Australian captain Meg Lanning says her team are “pumped” for their defence of the women’s Twenty20 World Cup against India on Sunday with hopes high that more than 90,000 fans will cram the cavernous Melbourne Cricket Ground.
They go into the final as favourites, courtesy of being the sport’s dominant side, winning four of the six tournaments so far, in contrast to Harmanpreet Kaur’s India, who are in their first decider.
But with large numbers of Indian fans expected in the 100,000-capacity arena, there will be little in the way of home advantage.
Organisers have set their sights on beating the official world attendance record for a women’s sporting fixture on Sunday, to coincide with International Women’s Day.
That was set at the 1999 football World Cup final, when 90,185 watched the United States beat China at the Rose Bowl in California.
While widely accepted as the benchmark, an estimated 110,000 are said to have attended the Mexico-Denmark women’s World Cup Championships final in 1971, but it was not a sanctioned event.
Pop superstar Katy Perry, who this week revealed she is pregnant, has been recruited to help get punters through the turnstiles, performing before and after the game.
As of Friday, more than 75,000 tickets had been sold for a match that marks the culmination of a 17-day, 10-team, tournament that has proved both entertaining and competitive.
“It seems like it has sort of fallen into place a little bit, and Sunday is going to be massive,” said Lanning ahead of Australia playing their sixth successive final.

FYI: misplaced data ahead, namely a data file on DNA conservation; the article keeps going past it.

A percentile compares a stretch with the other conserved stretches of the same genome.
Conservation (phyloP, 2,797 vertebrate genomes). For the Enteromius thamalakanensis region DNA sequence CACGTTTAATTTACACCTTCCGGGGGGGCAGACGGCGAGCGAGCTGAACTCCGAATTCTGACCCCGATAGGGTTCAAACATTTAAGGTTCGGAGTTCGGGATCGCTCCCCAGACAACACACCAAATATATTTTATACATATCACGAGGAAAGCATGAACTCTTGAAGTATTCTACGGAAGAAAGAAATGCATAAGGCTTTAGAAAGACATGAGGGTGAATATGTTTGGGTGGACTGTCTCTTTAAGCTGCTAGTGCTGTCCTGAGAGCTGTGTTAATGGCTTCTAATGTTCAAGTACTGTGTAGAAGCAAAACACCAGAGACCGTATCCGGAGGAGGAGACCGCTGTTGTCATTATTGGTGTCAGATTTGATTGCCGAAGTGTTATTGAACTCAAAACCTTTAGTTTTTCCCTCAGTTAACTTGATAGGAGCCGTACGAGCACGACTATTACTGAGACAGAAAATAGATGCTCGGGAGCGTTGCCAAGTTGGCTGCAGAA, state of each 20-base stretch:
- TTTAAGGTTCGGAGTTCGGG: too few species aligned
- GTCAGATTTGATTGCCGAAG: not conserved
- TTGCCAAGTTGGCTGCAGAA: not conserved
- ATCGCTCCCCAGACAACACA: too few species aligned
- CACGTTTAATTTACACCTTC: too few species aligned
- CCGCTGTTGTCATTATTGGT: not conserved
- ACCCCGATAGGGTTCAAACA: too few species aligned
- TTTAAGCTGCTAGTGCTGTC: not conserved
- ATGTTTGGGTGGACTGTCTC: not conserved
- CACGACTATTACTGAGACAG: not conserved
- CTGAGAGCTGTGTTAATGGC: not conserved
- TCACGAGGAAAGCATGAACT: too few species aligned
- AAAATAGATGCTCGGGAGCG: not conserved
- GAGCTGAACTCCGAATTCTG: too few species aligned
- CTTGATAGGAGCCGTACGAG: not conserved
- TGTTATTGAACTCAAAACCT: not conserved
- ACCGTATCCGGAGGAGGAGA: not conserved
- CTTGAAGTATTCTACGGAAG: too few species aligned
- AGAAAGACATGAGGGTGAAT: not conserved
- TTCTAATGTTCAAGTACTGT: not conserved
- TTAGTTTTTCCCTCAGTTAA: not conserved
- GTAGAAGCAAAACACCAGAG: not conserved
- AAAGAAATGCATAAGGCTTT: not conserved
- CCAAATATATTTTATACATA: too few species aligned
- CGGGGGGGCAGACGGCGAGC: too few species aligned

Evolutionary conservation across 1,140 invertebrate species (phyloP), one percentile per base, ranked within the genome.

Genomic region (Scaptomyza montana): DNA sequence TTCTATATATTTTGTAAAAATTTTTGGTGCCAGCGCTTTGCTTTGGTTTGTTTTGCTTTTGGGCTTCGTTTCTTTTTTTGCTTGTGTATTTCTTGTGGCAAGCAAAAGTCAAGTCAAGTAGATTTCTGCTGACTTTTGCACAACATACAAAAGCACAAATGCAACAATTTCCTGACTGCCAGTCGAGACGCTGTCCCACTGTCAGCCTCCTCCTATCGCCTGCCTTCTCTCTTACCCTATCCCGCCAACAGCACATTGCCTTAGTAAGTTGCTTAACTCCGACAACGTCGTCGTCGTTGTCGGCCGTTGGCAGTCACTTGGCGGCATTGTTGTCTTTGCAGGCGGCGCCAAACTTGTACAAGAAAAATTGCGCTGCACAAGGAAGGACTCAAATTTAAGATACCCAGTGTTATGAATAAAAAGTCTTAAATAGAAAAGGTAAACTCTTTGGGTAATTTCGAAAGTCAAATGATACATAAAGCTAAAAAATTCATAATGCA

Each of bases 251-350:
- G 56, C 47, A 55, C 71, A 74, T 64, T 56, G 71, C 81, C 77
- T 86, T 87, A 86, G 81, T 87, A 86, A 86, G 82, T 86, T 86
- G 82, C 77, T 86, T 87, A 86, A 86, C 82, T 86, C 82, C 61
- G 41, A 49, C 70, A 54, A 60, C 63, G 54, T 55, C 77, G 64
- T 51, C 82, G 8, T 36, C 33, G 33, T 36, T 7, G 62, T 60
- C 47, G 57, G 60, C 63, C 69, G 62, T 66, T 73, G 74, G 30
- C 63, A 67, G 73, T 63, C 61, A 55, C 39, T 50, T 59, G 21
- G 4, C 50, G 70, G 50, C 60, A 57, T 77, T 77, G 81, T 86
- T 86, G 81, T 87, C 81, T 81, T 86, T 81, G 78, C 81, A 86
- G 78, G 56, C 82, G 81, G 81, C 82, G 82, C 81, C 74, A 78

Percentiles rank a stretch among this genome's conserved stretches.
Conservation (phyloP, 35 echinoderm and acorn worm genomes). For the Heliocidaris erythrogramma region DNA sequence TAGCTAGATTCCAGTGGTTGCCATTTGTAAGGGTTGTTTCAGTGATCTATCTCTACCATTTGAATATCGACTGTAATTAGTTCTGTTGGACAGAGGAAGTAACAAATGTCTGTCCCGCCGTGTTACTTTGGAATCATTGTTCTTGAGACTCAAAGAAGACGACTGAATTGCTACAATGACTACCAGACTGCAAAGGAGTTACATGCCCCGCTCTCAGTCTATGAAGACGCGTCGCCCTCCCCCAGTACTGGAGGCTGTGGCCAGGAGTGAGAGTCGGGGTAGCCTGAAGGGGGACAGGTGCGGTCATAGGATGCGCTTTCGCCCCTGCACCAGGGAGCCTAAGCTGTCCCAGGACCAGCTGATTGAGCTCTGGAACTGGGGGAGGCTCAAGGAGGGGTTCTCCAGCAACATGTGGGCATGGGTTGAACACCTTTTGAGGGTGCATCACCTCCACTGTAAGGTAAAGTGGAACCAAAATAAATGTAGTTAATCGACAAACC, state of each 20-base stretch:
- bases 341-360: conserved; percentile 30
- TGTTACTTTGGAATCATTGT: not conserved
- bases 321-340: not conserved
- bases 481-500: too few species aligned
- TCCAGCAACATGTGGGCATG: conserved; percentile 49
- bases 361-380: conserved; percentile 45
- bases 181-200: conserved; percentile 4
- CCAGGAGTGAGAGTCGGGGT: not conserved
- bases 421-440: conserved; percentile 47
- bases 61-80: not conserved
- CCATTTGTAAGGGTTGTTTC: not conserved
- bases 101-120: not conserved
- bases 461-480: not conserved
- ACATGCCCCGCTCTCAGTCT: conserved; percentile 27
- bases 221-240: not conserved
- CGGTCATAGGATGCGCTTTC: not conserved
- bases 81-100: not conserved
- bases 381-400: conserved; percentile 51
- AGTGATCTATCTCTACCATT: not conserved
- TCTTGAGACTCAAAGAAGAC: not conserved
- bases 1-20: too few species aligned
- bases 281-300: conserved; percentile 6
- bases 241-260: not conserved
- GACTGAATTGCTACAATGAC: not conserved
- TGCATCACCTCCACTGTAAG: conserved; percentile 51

AFP / Saeed KHAN
Large numbers of Indian fans are expected at the T20 World Cup final in Melbourne
“So hopefully there is 90,000 people there. Everything’s been done that could possibly be done, and we’re just really pumped we get to be out in the middle and play in front of everyone.”
The final will be a repeat of the tournament opener, when India upset Australia by 17 runs after leg-spinner Poonam Yadav ran riot.
It made every game afterwards a virtual must-win for Lanning’s team, and they rose to the task despite tournament-ending injuries to Tayla Vlaeminck and Ellyse Perry.
After beating Sri Lanka and Bangladesh, they edged New Zealand before overcoming South Africa in a nerve-shredding and rain-affected semi-final.
“It’s been a hard road, certainly not smooth, but we’ve given ourselves a chance,” said Lanning, who is wary of the threat posed by India.
“They’re a class side, they’ve been playing excellent cricket through the tournament.”
– A lot of love –
India went through the group phase as the only unbeaten side, on the back of quality spin bowling and the exploits of teenage batting prodigy Shafali Verma.
After upsetting Australia, they beat Bangladesh, New Zealand and then Sri Lanka before automatically making the final as Group A winners after their semi-final against England was washed out.
“Rather than thinking about what is going to trouble us, it’s only about being there, enjoying the moment and giving our best,” said Kaur.
“One thing we have to keep in mind, Sunday is a fresh day, a fresh start. We have to start from ball one.”
Like Lanning, she is relishing the chance to be part of a match that has the potential to take women’s cricket to another level.
“We were hoping we’d get there because everybody’s feeling very positive about women’s cricket at the moment,” she said. “We will try to give our best. If we win, definitely we’ll get a lot of attention and a lot of love from back home.”